An interactive ecosystem needed to make use of the AI revolution
Inken Braunschmidt says signs of the AI revolution – in which computers rely on each other, not humans – are apparent, and it will take a collaborative and interactive culture of scientists and business leaders to take full advantage of this
The economy is changing rapidly, driven by technologies including computing, deep learning, artificial intelligence and the internet of things. New business models are emerging, going beyond analytics or data into prediction and prevention.
Devices and machines are becoming smart, connected and autonomous. Smartwatches, capable of collecting all kinds of personal health data, may someday be able to send it to a health insurance company to determine annual premiums or alert doctors in emergencies. A remote capability allowing smartphone users worldwide to monitor their predisposition to health conditions like diabetes and hypertension is under development. This could replace in-person, diagnostic blood tests and provide medical guidance based on retinal imagery.
Society has become increasingly digital and autonomously controlled by computers, and now we don’t even need to operate them. They can interact with each other and make autonomous decisions. If a car has sufficient processing power and energy, a digital payment system may be integrated. The car can then not only drive us autonomously, but can even pay the tolls.
The technology enabling this is based on blockchain. Such peer-to-peer decentralised technologies will be standard, enabling not only individual users to act directly with each other, but machines to act directly with each other.
We can now use messaging and social media platforms as mobile payment tools and, as seen with WeChat’s 980 million global users, as virtual hosts for digital ID cards. As technology becomes more essential, there is a growing awareness of both emerging opportunities and threats.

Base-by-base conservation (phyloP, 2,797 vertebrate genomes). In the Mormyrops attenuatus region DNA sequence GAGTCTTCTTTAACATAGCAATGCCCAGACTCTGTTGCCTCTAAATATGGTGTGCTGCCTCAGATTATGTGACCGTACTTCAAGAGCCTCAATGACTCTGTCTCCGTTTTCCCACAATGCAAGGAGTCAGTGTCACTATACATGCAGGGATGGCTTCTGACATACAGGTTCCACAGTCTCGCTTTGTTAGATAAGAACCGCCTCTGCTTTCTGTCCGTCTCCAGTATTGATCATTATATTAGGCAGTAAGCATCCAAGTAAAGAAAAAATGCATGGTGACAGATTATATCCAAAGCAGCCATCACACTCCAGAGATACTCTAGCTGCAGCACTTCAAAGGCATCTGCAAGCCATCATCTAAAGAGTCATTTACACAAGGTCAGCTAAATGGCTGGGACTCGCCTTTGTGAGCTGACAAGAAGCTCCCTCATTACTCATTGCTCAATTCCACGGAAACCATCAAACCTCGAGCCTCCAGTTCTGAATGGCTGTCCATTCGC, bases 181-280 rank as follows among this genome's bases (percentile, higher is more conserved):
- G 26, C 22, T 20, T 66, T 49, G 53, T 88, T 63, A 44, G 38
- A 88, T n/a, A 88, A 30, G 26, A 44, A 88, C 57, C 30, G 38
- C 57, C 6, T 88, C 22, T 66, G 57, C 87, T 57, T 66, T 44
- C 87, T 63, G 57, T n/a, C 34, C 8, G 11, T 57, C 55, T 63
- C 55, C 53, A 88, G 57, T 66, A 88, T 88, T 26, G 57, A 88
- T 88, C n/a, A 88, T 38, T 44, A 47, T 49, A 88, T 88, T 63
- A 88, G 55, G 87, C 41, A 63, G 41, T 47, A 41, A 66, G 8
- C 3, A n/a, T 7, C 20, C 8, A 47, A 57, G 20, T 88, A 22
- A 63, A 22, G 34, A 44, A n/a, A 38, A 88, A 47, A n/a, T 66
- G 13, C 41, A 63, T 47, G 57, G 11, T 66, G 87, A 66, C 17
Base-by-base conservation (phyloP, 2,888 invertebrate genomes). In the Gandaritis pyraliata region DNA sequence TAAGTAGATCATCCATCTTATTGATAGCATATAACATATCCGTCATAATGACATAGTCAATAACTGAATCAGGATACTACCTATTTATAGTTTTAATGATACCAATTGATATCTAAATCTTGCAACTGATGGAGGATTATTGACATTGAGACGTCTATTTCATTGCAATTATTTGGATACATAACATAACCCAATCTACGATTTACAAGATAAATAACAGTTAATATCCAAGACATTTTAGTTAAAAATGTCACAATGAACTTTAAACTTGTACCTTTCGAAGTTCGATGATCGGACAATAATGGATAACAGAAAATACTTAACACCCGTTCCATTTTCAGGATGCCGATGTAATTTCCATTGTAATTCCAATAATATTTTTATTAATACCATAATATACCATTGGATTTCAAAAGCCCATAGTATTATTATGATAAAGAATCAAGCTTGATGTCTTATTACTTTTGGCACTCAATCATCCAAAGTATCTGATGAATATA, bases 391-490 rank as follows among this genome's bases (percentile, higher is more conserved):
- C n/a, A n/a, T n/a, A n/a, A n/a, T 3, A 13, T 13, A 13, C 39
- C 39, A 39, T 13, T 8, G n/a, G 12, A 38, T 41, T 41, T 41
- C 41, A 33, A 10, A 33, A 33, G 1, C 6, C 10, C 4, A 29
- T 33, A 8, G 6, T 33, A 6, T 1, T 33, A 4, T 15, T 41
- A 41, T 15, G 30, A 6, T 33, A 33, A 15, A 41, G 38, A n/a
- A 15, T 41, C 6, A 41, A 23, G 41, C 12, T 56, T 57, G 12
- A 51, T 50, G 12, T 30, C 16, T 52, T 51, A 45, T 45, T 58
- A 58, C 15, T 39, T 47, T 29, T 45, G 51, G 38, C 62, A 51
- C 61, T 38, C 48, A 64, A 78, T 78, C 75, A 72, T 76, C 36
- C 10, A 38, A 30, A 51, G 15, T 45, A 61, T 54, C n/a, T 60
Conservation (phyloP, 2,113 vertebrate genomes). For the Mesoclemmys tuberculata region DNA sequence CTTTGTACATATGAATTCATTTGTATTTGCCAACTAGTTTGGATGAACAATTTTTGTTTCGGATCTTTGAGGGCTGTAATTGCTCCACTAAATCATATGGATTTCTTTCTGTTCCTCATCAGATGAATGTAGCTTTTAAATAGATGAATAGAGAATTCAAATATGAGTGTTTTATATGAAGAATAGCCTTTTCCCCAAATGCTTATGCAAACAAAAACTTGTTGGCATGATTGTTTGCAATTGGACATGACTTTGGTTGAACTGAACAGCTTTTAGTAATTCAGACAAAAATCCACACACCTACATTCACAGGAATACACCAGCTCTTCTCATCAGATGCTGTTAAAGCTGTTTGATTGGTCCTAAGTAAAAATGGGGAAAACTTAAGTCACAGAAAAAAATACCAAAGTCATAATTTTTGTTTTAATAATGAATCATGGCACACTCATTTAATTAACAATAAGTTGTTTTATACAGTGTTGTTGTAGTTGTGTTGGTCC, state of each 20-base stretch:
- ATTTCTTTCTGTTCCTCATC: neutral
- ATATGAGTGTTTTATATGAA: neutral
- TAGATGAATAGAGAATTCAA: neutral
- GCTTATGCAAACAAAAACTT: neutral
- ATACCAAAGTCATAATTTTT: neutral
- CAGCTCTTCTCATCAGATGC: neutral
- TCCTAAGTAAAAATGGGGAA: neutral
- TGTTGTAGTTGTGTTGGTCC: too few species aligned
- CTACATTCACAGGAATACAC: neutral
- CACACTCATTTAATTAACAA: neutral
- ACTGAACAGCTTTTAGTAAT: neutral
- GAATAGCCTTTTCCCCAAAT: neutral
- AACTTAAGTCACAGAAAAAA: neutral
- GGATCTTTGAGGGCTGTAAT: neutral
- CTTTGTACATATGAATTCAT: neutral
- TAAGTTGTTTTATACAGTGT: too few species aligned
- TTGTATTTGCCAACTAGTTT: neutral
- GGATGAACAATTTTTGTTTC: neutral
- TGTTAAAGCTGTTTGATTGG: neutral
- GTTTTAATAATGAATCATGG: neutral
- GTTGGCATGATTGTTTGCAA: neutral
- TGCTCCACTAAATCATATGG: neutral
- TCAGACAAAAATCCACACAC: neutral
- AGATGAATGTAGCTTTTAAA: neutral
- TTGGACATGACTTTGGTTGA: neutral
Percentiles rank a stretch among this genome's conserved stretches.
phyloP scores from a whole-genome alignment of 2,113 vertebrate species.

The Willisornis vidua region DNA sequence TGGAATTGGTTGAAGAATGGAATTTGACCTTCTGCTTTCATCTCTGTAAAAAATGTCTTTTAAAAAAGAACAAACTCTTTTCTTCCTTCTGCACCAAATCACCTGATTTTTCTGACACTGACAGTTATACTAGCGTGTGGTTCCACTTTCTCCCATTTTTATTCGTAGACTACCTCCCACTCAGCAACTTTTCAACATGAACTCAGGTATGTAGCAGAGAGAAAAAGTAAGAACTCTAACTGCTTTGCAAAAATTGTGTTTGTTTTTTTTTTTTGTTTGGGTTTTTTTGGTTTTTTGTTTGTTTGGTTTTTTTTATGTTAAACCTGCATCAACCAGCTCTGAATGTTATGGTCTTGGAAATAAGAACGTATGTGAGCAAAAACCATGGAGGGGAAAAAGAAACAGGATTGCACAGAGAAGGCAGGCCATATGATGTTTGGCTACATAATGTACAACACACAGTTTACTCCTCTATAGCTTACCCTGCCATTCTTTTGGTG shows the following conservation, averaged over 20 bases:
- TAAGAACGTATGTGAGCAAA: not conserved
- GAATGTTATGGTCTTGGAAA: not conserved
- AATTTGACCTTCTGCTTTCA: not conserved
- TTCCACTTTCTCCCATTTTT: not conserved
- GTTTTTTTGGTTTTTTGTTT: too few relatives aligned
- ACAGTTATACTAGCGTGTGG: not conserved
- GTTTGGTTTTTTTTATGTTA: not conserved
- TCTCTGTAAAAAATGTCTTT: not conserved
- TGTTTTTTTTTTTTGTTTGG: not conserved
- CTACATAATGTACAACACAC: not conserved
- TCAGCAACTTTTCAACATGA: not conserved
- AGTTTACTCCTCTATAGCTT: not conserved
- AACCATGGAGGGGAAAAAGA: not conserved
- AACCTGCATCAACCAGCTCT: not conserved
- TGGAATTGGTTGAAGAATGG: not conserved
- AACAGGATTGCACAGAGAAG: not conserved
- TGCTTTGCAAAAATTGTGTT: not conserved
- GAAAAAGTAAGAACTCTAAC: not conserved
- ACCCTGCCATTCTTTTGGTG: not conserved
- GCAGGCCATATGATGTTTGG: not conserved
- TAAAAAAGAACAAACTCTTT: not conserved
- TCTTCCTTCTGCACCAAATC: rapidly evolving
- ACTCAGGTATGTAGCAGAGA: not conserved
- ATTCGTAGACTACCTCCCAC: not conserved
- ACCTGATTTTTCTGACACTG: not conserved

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While some in the West fret about AI eliminating jobs and worsening wealth inequality, China believes the opposite. The government is investing heavily in technology, as are its companies in nurturing and developing AI talent. China, alongside the United States and places like Japan and Singapore, may emerge as the leading force in AI.
There are huge opportunities for AI in industries like infrastructure safety, water security and air quality monitoring. I have been in China recently meeting with start-ups, plus talented engineers and scientists, and while AI may have been invented in the West, you can clearly see its future taking shape in China.
With fewer obstacles to data collection and use, China is amassing huge databases. The results can be seen in the growth of facial-recognition systems: they now identify office workers and customers in stores and authenticate users of mobile apps. We are working with one of these leaders to integrate the same facial-recognition systems with our own retinal scanning technology to check for glaucoma. This convergence is needed to build the software to train AI systems and explore that technology’s full potential.
According to a Machina Research report from 2016, the total number of internet of things connections will grow from 6 billion in 2015 to 27 billion in 2025. Today, 71 per cent of such connections use short-range technology like Wi-fi and Zigbee. The big short-range applications making this the dominant technology category are consumer electronics, building security and building automation.
The same report finds China and the US will be neck and neck for dominance of the global market by 2025, with China accounting for 21 per cent of global internet of things connections, ahead of the US at 20, with similar proportions for cellular connections. However, the US will do better in terms of internet of things revenue (22 per cent vs 19).
Industry and market boundaries will vanish. Alongside Google, Alibaba, Amazon and Baidu, new “disrupters” will be the GEs or insurance companies of the world, not to mention start-ups, which have been taking technology and hardware and developing algorithms and software to monetise on the data and the insights they have to offer.
As the economy continues to change, business leaders and chief information officers must meet this face on, sharing best practices and building an ecosystem that can accelerate learning, share digital business model transformations and identify emerging digital social media, platforms, partners, vendors and agencies. We must be innovative, interconnected and, increasingly, collaborative.
Dr Inken Braunschmidt is chief digital and innovation officer at Halma plc